Lloyd Grove: I ran into Nick Denton [the owner of Gawker Media, parent company of the Silicon Valley blog ValleyWag.com] last night. What do you think of him?
Michael Arrington: I think he’-s a total dick.
Lloyd Grove: Would you care to elaborate?
Michael Arrington: I think he’-s amoral. I don’-t think he has any sense of right and wrong, and he’-ll do anything he can to make money and have a successful blog. So I just don’-t associate with him.
Lloyd Grove: I have to say, when he invited me to be his friend on Facebook, I had to think about it a long time. Because here in New York, when I had a gossip column at the New York Daily News, Gawker particularly attempted to make my life less pleasant than it ought to have been.
Michael Arrington: Yeah, I know what that’-s all about. By the way, Valleywag competes with TechCrunch on some stories, and it doesn’-t matter. If they get a tip or think something’-s funny, they’-ll write it about me. And it’-s not just me, they do it to everyone. But I just try to ignore it.
Lloyd Grove: Uh huh. Tell me, obviously the big challenge for traditional print journalism organizations like the Washington Post or Time magazine or New York magazine, and even Conde Nast Portfolio, is to figure out how to monetize the internet and make their businesses viable on the internet. Do people in those businesses ever consult you since you seem to have a very successful journalistic operation?
Michael Arrington: Not so much. I mean, we’-re able to monetize because we have a very high-end audience and it’-s very niche and very specific. We’-re lucky, but it’-s not magic. If you can get an audience like ours, it’-s pretty easy to generate revenue.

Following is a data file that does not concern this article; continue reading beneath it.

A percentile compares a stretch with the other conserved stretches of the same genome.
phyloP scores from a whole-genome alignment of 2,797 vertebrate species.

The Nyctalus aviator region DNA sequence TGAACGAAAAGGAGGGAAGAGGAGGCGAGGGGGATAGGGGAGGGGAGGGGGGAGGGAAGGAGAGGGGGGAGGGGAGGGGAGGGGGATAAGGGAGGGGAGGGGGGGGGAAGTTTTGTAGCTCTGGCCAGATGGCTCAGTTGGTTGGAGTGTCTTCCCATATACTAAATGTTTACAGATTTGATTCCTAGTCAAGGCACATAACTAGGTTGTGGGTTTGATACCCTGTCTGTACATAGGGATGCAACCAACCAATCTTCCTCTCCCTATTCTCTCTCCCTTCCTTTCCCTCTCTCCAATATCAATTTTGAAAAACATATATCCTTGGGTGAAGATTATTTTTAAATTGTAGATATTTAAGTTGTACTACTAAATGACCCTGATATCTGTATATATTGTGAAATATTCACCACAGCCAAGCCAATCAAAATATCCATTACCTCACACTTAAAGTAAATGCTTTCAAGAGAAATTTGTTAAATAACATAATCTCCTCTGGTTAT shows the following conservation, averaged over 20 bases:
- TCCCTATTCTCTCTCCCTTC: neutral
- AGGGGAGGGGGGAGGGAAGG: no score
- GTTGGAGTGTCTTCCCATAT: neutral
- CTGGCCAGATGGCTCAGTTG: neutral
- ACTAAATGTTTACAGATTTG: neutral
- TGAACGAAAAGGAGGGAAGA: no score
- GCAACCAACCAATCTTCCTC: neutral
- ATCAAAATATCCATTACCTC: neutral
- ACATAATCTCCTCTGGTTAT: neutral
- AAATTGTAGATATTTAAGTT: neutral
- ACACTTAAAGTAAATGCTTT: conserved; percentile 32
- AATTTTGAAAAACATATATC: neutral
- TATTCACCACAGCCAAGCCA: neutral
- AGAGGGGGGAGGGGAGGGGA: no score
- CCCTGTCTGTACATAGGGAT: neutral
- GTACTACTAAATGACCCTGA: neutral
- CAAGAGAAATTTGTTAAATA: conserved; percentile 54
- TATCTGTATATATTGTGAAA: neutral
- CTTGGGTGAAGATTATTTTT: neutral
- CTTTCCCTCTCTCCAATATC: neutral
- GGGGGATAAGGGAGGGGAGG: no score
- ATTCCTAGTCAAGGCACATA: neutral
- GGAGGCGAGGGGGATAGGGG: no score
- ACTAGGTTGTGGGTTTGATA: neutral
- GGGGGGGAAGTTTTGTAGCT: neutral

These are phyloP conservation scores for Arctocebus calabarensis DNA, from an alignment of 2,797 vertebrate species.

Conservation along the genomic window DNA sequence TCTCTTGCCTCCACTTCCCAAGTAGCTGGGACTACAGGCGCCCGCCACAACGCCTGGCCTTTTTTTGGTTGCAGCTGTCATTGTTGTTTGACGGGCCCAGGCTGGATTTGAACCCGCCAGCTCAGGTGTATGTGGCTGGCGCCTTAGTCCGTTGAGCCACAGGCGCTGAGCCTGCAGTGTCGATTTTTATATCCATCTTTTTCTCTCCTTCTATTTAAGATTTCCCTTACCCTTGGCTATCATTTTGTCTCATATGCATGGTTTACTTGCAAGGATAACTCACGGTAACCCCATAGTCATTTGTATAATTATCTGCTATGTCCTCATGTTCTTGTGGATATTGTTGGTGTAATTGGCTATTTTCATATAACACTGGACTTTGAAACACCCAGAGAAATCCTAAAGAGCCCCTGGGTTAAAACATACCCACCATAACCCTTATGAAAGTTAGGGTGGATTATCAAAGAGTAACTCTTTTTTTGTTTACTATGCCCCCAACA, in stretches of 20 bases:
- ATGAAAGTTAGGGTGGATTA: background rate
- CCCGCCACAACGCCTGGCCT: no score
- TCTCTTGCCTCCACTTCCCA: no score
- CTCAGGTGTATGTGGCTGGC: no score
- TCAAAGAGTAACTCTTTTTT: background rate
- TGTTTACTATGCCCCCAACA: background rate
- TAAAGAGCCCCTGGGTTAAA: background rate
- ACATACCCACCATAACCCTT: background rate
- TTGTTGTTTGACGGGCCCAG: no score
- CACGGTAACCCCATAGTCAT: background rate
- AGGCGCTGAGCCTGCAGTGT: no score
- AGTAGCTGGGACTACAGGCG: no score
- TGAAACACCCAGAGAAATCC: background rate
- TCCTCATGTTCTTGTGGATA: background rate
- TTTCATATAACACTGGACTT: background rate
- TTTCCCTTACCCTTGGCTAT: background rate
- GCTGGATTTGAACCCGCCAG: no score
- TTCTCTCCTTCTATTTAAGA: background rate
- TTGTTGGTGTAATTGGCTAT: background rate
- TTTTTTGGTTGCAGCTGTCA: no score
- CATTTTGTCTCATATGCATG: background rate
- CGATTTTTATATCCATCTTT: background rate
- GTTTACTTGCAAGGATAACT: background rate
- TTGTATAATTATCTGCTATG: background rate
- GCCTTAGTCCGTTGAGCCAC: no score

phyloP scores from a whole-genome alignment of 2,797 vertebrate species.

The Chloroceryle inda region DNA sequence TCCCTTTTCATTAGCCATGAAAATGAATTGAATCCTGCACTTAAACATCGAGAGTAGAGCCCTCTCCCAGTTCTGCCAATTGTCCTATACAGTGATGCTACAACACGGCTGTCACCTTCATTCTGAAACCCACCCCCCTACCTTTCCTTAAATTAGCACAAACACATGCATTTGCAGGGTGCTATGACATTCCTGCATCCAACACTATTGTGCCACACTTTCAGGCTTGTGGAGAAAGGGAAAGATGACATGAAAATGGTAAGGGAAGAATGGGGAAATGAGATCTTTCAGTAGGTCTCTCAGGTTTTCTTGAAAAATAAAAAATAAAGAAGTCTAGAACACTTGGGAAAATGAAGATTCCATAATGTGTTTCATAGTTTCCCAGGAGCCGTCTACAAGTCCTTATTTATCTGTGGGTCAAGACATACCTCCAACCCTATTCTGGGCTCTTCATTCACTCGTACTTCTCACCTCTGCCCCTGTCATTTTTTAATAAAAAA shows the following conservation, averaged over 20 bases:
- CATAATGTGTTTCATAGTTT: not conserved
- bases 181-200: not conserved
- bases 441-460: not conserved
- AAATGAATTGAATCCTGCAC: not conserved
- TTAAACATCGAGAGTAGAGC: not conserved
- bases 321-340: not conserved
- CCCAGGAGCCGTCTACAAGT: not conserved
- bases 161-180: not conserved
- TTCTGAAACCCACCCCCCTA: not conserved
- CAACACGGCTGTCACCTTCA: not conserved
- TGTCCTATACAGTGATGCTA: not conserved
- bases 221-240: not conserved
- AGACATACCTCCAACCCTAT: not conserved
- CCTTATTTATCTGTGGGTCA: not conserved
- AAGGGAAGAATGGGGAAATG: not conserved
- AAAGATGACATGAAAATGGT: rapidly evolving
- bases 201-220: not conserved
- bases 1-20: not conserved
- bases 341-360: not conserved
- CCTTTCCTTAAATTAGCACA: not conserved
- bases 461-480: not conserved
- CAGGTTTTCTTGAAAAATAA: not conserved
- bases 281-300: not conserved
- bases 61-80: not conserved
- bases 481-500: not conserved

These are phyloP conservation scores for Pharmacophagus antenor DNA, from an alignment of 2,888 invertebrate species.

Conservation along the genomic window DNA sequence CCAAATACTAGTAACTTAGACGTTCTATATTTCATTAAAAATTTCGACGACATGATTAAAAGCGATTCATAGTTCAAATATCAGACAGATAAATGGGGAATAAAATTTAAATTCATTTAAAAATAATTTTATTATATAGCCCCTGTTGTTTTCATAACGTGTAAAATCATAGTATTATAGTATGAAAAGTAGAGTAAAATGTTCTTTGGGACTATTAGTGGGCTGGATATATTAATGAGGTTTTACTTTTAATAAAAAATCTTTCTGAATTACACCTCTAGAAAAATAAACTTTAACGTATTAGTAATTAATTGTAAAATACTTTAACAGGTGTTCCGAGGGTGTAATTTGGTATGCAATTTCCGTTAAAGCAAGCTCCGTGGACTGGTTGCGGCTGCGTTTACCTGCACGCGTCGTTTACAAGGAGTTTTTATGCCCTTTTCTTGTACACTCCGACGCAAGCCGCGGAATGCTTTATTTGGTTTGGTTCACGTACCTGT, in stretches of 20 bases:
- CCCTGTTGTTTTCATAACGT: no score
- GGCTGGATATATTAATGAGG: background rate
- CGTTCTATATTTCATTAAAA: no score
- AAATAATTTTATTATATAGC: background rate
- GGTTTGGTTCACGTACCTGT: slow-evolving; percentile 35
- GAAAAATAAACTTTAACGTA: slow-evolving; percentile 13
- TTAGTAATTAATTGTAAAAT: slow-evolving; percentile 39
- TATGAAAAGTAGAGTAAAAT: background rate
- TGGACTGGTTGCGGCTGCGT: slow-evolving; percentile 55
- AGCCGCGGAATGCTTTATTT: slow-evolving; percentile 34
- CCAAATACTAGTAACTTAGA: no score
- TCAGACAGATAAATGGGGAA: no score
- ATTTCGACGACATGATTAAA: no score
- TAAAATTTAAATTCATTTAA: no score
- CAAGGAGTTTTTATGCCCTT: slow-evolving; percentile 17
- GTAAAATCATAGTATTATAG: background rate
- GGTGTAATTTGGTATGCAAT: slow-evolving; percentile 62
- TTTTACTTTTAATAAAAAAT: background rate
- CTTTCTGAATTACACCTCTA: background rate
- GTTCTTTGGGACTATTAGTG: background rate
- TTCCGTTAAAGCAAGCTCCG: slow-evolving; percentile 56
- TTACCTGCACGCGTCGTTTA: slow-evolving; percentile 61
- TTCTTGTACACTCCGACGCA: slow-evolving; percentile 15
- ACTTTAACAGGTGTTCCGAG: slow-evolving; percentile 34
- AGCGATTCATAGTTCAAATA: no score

Lloyd Grove: How do you describe your audience to advertisers?
Michael Arrington: You know, they’-re early adopters. They’-re people that want to try new products. A significant portion of my audience, for instance, would’-ve bought the Kindle when Amazon released it last year, immediately. And they’-re a lot of entrepreneurs, so a lot of them need service providers, they need designers, they need accountants, and then they need to buy software. So Microsoft, Adobe, and others are always advertising on the site as well. So that’-s it, and sometimes, you have other things as well, but it’-s a high-end high-income sort of audience. We did a survey a while back, and the average was like $100,000 a year.
Lloyd Grove: You’-re only two years old, right?
Michael Arrington: This is going to be our third year.
Previous blog posts by Chris F. Masse:
- Red Herring’s list of the top 100 North-American high-tech startups includes Inkling Markets —but not NewsFutures, Consensus Point, or Xpree.
- Professor Koleman Strumpf explains the prediction markets to the countryland people.
- Professor Koleman Strumpf tells CNN that a prediction market, by essence, can’t predict an upset.
- Time magazine interview the 2 BetFair-Tradefair co-founders, and not a single time do they pronounce the magic words, “prediction markets”.
- One Deep Throat told me that this VC firm might have been connected with the Irish prediction exchange, at inception.
- BetFair Rapid = BetFair’s standalone, local, PC-based, order-entry software for prediction markets
- Michael Moore tells the Democratic people to go Barack Obama in Pennsylvania (a two-tier state), but the polls and the prediction markets tell us that that won’t do the trick.